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Syrian rebels advance towards key airport in Hama province

Syrian rebels pressed on with a fresh advance in the central province of Hama, as they bid to take out its military airport, a rebel commander and a monitor said Tuesday (July 29).

BEIRUT: Syrian rebels pressed on with a fresh advance in the central province of Hama, as they tried to take out its military airport, a rebel commander and a monitor said on Tuesday (July 29).

"The rebels are now nine kilometres (six miles) away from Hama military airport, which they want to put out of action," said Syrian Observatory for Human Rights director Rami Abdel Rahman.

A rebel leader in the area, Yusef al-Hassan, said Hama military airport was important because "that is where the regime makes its barrel bombs, and warplanes take off from there to carry out air strikes on (opposition-held) areas across Syria".

Barrel bombs have killed hundreds of civilians, especially in rebel areas of the divided northern city of Aleppo, in recent months.

According to the Observatory, rebels seized a major checkpoint north of Hama city, which is firmly under regime control, on Monday night. The takeover of the checkpoint at Tarabih comes on the back of Sunday's capture of a weapons depot in the area.

"The regime has suffered several defeats in Hama province in recent days," said Abdel Rahman. As they have advanced, rebels have cut off the road linking Hama city, the provincial capital, to a string of regime-controlled Christian and Alawite villages in the west of the province, he added.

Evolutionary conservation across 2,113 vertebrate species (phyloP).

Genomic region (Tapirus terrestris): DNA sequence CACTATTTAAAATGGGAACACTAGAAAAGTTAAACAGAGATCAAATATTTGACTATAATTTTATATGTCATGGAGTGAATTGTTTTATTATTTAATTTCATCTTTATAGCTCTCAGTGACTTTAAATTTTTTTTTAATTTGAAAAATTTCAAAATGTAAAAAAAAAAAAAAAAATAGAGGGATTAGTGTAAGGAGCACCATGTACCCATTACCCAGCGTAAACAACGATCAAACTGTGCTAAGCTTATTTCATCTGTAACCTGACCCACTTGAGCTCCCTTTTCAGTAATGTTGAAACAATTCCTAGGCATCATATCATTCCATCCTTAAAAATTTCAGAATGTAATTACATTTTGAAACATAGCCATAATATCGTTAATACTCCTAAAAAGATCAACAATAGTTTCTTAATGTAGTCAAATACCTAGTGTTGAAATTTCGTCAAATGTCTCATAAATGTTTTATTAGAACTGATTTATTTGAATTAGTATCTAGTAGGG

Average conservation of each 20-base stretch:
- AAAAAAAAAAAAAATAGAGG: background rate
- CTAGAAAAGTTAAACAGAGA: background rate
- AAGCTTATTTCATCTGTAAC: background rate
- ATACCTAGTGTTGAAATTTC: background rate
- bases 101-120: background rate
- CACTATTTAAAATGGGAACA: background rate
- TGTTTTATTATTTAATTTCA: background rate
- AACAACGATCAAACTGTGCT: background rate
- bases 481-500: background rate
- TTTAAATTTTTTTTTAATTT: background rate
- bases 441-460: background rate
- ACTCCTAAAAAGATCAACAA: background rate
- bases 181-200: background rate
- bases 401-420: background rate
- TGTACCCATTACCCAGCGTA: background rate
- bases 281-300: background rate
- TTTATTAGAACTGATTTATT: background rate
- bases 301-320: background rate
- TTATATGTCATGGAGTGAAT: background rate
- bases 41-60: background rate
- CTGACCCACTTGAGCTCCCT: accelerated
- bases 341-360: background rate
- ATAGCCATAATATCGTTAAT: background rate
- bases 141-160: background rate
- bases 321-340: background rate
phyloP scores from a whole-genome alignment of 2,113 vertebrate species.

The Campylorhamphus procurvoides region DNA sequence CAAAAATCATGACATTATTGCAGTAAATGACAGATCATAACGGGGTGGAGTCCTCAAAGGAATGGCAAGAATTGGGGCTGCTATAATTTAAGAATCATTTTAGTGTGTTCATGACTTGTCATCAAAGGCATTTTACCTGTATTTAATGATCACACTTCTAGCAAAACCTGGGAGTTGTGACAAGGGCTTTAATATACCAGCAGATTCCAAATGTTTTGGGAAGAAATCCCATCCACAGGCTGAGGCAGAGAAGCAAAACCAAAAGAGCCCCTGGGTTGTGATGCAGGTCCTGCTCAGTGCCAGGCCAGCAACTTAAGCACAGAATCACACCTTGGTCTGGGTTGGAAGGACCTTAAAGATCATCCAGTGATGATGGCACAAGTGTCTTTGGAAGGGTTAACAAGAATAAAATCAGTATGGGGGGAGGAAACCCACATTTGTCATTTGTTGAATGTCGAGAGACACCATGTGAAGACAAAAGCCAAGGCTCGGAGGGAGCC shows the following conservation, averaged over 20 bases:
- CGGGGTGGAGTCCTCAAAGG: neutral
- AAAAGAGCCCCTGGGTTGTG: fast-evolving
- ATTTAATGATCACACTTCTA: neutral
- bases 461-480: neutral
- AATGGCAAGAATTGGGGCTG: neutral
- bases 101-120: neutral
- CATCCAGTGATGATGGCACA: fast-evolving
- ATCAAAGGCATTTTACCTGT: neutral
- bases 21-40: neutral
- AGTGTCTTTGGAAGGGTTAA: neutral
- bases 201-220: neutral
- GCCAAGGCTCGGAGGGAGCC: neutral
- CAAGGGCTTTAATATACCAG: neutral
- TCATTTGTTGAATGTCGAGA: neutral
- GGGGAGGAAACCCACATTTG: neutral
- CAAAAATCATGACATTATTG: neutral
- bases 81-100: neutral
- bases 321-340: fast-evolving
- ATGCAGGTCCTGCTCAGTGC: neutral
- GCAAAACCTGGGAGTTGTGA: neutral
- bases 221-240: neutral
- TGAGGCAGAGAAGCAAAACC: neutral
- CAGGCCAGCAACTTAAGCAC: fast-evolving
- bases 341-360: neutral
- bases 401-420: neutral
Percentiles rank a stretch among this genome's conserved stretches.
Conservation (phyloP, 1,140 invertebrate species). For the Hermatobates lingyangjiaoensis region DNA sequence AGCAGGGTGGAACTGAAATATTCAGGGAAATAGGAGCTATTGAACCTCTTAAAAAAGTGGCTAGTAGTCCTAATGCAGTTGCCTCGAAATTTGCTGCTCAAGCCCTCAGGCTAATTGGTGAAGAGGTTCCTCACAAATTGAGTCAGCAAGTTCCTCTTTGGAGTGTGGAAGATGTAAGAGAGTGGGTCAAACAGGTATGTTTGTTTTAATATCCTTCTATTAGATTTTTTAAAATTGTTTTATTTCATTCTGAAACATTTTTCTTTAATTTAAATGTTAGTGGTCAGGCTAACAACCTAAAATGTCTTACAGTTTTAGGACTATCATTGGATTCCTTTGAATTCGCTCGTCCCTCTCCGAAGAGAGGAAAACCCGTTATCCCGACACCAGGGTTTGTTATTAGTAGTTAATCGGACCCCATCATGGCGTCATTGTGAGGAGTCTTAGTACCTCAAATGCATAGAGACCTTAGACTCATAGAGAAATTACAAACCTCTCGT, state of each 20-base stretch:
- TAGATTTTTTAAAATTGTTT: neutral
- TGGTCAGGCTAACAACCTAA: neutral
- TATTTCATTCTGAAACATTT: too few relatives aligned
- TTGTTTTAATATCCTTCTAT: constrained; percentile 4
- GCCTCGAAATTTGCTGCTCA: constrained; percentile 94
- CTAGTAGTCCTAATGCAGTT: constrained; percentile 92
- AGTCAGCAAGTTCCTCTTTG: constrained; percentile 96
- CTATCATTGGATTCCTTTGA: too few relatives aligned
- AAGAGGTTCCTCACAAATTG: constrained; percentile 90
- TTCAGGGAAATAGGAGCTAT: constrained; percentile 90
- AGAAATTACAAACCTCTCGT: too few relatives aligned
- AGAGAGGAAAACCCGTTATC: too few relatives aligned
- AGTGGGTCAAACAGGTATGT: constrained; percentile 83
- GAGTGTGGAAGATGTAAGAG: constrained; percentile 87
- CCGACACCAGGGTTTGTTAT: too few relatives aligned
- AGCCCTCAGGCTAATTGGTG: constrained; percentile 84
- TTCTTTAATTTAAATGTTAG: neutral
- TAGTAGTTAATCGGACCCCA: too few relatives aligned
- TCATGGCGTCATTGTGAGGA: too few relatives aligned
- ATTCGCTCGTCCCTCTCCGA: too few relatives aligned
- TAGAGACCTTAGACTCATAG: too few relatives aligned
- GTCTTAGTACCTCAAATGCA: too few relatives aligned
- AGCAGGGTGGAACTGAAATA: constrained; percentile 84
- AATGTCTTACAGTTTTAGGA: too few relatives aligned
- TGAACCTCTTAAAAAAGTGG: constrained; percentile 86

According to Hassan, the regime is sending reinforcements. "They are stepping up their troop presence here, which will limit the regime's capabilities in other areas, such as Aleppo", said the rebel commander, who spoke to AFP via the Internet.

As for the military airport: "We are already striking it with Grad missiles", said Hassan. The air force has used barrel bombs - which are manufactured in Hama military airport - to strike opposition-controlled areas across Syria for months.

In Aleppo alone, air strikes since December including barrel bomb attacks have killed hundreds of civilians, among them children, and forced thousands of families to flee, as the regime has unleashed a massive aerial offensive there.

Rights groups have hit out at the regime for its use of barrel bombs, which they describe as failing to discriminate between civilian and military targets. A barrel bomb strike on a rebel-held village in Daraa province in the south on Monday killed an elderly man, his daughter and her three grandchildren, said the Observatory.

Syria's war has killed more than 170,000 people and forced nearly half the population to flee. At least 113 people were killed on Monday, the day of the Eid feast marking the end of the Muslim fasting month of Ramadan, according to the Observatory.

Meanwhile, international aid organisation Doctors Without Borders (MSF) said late Monday that a member of its staff was among 25 killed in two car bomb attacks at the weekend in the northwestern province of Idlib. The Saturday car bomb that hit the border town of Atme, said the group, targeted a busy market area on the eve of the Eid feast.

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